Stars: Jürgen Prochnow, Ernst Hannawald
Director: Wolfgang Peterson
Country Of Origin: West Germany
Year Of Release: 1977
Running time: 100 minutes
Star Rating: ****
Availability: Region 1 DVD
From it’s depressing opening to its distressing end, The Consequence is a gripping and moving film. It tells the story of Martin Kurath, an actor who is in prison for having underage sex with a fifteen year old boy. Whilst taking part in a play in the prison he falls for Thomas Manzoni, the son of one of the prison wardens. The two plan a life together once Martin has been released but they face objections from Thomas’s parents. When Thomas is sent to a reform school it seems unlikely that the lovers will ever be reunited.
Told in bleak black and white, the narrative of the film covers a period of six years and is therefore episodic in places. This would often be the downfall of a film, but here the structure works extremely well. Jürgen Prochnow gives a restrained and graceful performance as Martin Kurath, with Ernst Hannawald making his film debut in the showier role of Thomas, at which he excels and gives great depth. The film was directed by Wolfgang Peterson who moved to America in the 1990s to make Hollywood blockbusters such as Air Force One (1997), The Perfect Storm (2000) and Troy (2004). It is almost sad that Peterson did not continue directing brave, more personal films such as this.
Despite the fact that this book features reviews of a number of gay films made during the 1970s in Germany, this one stands out from the crowd in a number of ways. Unlike both Fox And His Friends and The Tenderness Of The Wolves, The Consequence features two gay characters, both of which are sympathetically portrayed. Even more surprising is that the two lovers in the film are of different generations, and yet Martin’s love of Thomas is not judged or over-dramatised in any way; it is simply shown to be very real and leaves the argument of whether it is right or wrong to the viewer (who, in turn, would have to be made of sterner stuff than I not to be moved by the story). Similarly, the physical abuse that the teenaged boys suffer at the reform school is not overplayed despite being disturbing to watch. The fact that much of this is off-screen shows just how much in control of his material Peterson was even at this early stage in his career.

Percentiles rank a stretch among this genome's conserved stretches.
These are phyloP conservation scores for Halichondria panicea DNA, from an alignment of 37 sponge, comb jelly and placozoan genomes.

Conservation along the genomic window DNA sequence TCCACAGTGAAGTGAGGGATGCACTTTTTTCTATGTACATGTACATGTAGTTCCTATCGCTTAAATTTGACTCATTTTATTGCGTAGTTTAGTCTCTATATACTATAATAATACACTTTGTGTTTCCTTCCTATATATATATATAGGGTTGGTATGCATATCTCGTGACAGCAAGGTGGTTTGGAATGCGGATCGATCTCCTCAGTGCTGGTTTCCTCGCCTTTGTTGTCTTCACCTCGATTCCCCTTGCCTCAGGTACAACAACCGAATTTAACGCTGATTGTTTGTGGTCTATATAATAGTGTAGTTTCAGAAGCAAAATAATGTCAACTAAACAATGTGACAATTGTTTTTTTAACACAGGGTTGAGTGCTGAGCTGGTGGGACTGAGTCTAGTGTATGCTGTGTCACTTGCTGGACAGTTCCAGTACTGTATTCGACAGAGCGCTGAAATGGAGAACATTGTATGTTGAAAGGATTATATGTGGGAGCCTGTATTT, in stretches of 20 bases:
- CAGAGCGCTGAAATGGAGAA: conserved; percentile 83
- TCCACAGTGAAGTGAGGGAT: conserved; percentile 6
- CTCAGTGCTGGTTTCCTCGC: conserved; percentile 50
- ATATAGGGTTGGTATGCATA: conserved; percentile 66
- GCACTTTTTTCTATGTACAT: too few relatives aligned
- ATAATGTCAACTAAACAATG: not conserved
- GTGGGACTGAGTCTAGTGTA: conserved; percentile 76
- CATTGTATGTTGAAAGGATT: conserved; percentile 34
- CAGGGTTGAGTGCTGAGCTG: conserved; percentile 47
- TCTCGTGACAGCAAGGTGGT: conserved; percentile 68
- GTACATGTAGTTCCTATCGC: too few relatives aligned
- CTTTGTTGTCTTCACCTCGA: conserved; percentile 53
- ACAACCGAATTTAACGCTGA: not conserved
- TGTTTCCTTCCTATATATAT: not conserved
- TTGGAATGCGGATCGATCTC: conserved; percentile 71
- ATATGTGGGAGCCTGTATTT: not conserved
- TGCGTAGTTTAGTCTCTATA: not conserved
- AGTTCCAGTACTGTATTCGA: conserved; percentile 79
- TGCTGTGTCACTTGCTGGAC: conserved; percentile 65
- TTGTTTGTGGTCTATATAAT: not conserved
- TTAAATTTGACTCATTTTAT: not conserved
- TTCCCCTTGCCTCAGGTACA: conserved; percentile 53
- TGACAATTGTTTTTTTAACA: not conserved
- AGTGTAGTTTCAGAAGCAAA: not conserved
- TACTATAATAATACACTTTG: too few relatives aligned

The DVD of the film, issued by WaterBearer features a considerably better print than many of those made around the same time that have since been released on the label. However, someone decided that the existing subtitles were hard to read and therefore new ones have been pasted over the film (in bright orange with a white background!), often blocking out a third of the frame. Thankfully, these new subtitles are removable via the remote control (there is no menu option for this) and the original ones are more than acceptable and readable. The DVD release is a welcome one, for this is an unfairly neglected gay film and deserves to be much better known.
More recommended gay films from Germany
Regular Guys (1996)
Love In Thoughts (2004)